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Saal, P.E.; Graham, M.A. Educational Technology in Mathematics Education. Encyclopedia. Available online: https://encyclopedia.pub/entry/54207 (accessed on 22 June 2024).
Saal PE, Graham MA. Educational Technology in Mathematics Education. Encyclopedia. Available at: https://encyclopedia.pub/entry/54207. Accessed June 22, 2024.
Saal, Petronella Elize, Marien Alet Graham. "Educational Technology in Mathematics Education" Encyclopedia, https://encyclopedia.pub/entry/54207 (accessed June 22, 2024).
Saal, P.E., & Graham, M.A. (2024, January 22). Educational Technology in Mathematics Education. In Encyclopedia. https://encyclopedia.pub/entry/54207
Saal, Petronella Elize and Marien Alet Graham. "Educational Technology in Mathematics Education." Encyclopedia. Web. 22 January, 2024.
Educational Technology in Mathematics Education
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The use of technology rapidly increased in society over the past decade or so. Consequently, many educational systems incorporated the use of educational technology in their curricula. Elementary and secondary education teachers were urged to integrate technology into education.

educational technology HLM interview mathematics education mixed-method

1. Introduction

Nearly all of the 57 countries that participated in the Trends in Mathematics and Science Study (TIMSS) 2019 highlighted the importance of using educational technology to enhance the effectiveness of teaching and learning [1]. In fact, several countries, including South Africa and Germany, made substantial investments in rolling out educational technology in schools. For instance, the South African government allocated approximately 15.3 billion rands towards instructional equipment that included educational technology [2]. In a similar vein, the German government allocated about 2.4 billion euros for the proposed Digital Pact program, aiming to equip schools in Germany with digital infrastructure [3]. Sadly, these investments do not automatically result in improved learner performance. Instead, educational technology only provides teachers with new teaching strategies, which might positively influence learner performances if integrated correctly [4]. Several studies documented the advantages of using educational technology in mathematics education. For instance, the British Educational Communication and Technology Agency (BECTA) stated that educational technology could develop learners’ visual imagery and assist them in observing patterns and exploring data that can be beneficial for learning mathematics [5]. Nevertheless, regardless of the ways in which educational technology can benefit teaching and learning, many mathematics teachers still do not recognise its advantages [6]. The distribution of educational technology to schools does not automatically translate into a situation where teachers actually use it for instruction purposes or to improve the quality of education [7]. To this point, very few studies are interested in the use of educational technology in South African and German schools. Consequently, this study investigated the use of educational technology in two schools per country. These schools were purposefully sampled as they had educational technology available for mathematics education. This mixed-method study explored the different ways in which mathematics teachers use educational technology in German and South African primary school classrooms. Educational technology is not restricted to technology but is anything that enhances classroom learning in the utilisation of blended, face-to-face, or online learning.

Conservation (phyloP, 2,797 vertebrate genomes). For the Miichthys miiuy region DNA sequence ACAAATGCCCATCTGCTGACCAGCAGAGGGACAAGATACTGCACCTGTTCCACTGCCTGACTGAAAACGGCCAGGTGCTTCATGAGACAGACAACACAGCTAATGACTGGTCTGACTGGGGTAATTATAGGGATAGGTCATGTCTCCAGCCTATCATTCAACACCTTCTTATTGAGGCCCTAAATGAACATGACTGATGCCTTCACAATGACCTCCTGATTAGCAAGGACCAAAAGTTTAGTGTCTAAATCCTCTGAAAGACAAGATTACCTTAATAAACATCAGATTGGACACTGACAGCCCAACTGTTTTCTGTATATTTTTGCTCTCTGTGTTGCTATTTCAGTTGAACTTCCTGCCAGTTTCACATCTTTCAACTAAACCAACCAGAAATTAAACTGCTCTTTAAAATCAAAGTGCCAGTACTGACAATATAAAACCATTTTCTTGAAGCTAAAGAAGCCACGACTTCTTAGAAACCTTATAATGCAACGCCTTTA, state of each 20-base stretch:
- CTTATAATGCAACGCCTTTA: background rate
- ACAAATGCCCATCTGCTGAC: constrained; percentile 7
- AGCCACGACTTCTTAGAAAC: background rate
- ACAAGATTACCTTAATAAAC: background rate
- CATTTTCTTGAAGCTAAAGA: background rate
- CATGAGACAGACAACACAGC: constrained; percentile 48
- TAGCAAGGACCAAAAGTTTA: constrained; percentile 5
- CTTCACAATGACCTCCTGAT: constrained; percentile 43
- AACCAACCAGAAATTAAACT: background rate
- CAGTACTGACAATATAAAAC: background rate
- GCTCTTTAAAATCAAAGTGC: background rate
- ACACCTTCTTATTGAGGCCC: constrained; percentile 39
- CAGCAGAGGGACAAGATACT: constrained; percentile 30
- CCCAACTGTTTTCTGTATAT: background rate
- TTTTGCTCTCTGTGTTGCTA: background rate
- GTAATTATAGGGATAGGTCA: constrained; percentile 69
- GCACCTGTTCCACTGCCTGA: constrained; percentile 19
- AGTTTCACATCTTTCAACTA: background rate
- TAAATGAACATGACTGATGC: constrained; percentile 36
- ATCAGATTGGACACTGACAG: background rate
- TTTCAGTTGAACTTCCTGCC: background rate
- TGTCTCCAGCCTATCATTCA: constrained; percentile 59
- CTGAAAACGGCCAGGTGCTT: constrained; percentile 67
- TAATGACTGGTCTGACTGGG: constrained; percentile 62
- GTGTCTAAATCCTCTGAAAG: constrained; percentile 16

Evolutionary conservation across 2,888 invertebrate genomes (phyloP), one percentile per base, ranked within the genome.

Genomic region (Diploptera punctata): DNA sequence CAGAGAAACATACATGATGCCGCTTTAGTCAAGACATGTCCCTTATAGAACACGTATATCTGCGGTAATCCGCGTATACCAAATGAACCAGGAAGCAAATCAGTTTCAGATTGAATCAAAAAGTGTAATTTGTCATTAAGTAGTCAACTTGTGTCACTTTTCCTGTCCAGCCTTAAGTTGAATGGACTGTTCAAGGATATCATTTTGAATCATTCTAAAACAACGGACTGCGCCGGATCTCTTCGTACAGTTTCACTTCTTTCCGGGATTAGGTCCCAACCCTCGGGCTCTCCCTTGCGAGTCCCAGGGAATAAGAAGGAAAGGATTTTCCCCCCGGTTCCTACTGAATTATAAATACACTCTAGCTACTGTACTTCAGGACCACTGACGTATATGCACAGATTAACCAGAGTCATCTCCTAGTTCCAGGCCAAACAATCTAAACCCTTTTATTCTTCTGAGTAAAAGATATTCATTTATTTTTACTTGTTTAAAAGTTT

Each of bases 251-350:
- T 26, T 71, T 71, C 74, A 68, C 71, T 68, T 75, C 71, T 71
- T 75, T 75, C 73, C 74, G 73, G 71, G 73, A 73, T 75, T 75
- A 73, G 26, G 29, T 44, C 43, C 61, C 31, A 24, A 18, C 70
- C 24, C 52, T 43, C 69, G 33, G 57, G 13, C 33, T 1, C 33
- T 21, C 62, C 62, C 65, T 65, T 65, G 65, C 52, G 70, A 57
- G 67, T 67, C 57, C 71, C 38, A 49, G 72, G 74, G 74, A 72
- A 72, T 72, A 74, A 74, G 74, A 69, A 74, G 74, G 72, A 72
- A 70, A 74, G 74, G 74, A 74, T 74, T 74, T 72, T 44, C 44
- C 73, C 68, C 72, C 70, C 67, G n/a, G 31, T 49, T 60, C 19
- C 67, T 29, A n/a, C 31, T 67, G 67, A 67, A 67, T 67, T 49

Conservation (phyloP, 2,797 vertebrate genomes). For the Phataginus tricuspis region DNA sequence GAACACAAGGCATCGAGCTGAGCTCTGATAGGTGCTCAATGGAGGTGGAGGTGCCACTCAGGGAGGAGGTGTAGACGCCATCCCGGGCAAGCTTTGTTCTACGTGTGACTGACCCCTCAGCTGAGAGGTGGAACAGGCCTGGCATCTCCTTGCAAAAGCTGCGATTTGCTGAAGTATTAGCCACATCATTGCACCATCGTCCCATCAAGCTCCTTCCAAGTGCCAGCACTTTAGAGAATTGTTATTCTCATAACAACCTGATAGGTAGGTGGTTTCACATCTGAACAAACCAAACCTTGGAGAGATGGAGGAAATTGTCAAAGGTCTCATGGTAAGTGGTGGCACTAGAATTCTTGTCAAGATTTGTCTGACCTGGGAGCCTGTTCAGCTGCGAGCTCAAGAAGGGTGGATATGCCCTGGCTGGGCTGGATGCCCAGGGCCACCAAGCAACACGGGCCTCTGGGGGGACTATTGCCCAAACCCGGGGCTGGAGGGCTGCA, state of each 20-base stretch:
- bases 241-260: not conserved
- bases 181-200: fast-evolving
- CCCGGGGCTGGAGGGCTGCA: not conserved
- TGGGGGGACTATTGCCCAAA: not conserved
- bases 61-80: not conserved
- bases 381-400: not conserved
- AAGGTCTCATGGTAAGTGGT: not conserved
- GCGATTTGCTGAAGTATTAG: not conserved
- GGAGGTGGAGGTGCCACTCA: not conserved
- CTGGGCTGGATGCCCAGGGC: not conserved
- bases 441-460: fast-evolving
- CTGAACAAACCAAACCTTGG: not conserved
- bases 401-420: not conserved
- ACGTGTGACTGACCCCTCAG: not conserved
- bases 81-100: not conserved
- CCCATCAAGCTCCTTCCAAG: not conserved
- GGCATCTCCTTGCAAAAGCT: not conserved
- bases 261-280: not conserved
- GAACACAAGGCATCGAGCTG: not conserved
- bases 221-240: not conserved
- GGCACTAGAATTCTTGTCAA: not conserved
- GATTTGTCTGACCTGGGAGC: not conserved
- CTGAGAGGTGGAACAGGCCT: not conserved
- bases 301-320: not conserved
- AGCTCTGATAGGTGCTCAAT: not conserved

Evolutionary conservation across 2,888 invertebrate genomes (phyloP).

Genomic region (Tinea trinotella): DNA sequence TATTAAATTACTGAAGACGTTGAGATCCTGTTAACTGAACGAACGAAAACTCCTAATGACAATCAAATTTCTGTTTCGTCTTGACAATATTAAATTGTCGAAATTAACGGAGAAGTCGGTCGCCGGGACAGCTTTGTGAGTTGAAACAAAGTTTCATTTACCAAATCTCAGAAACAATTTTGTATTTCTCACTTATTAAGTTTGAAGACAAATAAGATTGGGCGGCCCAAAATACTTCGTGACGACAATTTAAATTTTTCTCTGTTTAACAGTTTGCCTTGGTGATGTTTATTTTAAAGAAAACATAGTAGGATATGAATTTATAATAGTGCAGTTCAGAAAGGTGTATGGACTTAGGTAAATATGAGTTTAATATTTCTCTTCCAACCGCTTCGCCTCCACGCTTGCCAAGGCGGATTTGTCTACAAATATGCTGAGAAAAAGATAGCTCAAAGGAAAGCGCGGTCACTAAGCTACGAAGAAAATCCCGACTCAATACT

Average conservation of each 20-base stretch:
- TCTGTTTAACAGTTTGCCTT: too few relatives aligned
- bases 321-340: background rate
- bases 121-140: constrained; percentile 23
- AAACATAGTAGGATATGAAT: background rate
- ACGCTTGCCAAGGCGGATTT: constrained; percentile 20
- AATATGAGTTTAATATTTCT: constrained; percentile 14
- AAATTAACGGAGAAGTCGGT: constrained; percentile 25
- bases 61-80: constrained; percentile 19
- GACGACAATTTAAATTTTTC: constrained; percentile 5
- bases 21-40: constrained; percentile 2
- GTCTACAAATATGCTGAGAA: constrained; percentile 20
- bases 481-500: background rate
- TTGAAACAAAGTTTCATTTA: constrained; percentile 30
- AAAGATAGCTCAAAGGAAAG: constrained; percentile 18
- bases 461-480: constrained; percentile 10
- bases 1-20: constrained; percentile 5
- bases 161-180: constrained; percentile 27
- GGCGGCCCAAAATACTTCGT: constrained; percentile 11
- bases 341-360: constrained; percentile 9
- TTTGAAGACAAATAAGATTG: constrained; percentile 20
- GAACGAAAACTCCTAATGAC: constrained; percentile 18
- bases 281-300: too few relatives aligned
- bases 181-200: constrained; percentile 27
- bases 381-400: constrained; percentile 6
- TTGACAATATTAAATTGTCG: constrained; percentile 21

2. Different Ways in Which Teachers Use Educational Technology

The adoption of educational technology by mathematics teachers largely depends on whether or not they use it voluntarily [8]. Many mathematics teachers are, however, pressured by curriculum requirements to integrate technology into their classroom instruction. Others are willing to change their teaching approach due to the known benefits of using educational technology in mathematics education. One of the most basic conditions is that the devices must be readily available in the classroom for teachers to use computers in mathematics lessons.
In Turkey, Birgin et al. [9] used a descriptive survey to investigate mathematics teachers’ perceptions while using Information Communication Technologies (ICTs). Their study included 242 mathematics teachers from Grade 5 to Grade 12. They found that almost all teachers owned a computer and smartphone and had access to the internet. Almost 70% (69.8%) of these teachers received training on Computer Assisted Instruction (CAI), and therefore, one would assume that most would use computers in their instruction. However, Birgin et al. [9] found that only 14.0% of these teachers used computers very often, while 28.9% used computers often, 19.4% barely used them, and 7.4% never used computers in mathematics instruction. Their findings also showed that just over one-quarter (25.6%) of these teachers frequently used the smartboard, while 7.0% rarely used it during mathematics lessons. An interesting finding is that these teachers had ICT available and had some knowledge about which software was available (for example, Mathematica, Cabri II, Cabri 3D, Maple, and Geometer’s Sketchpad), which means the training they received on CAI did not necessarily result in their use of educational technology in mathematics. Another interesting finding was that teachers mostly used ICT as a communication tool rather than an instructional tool [9].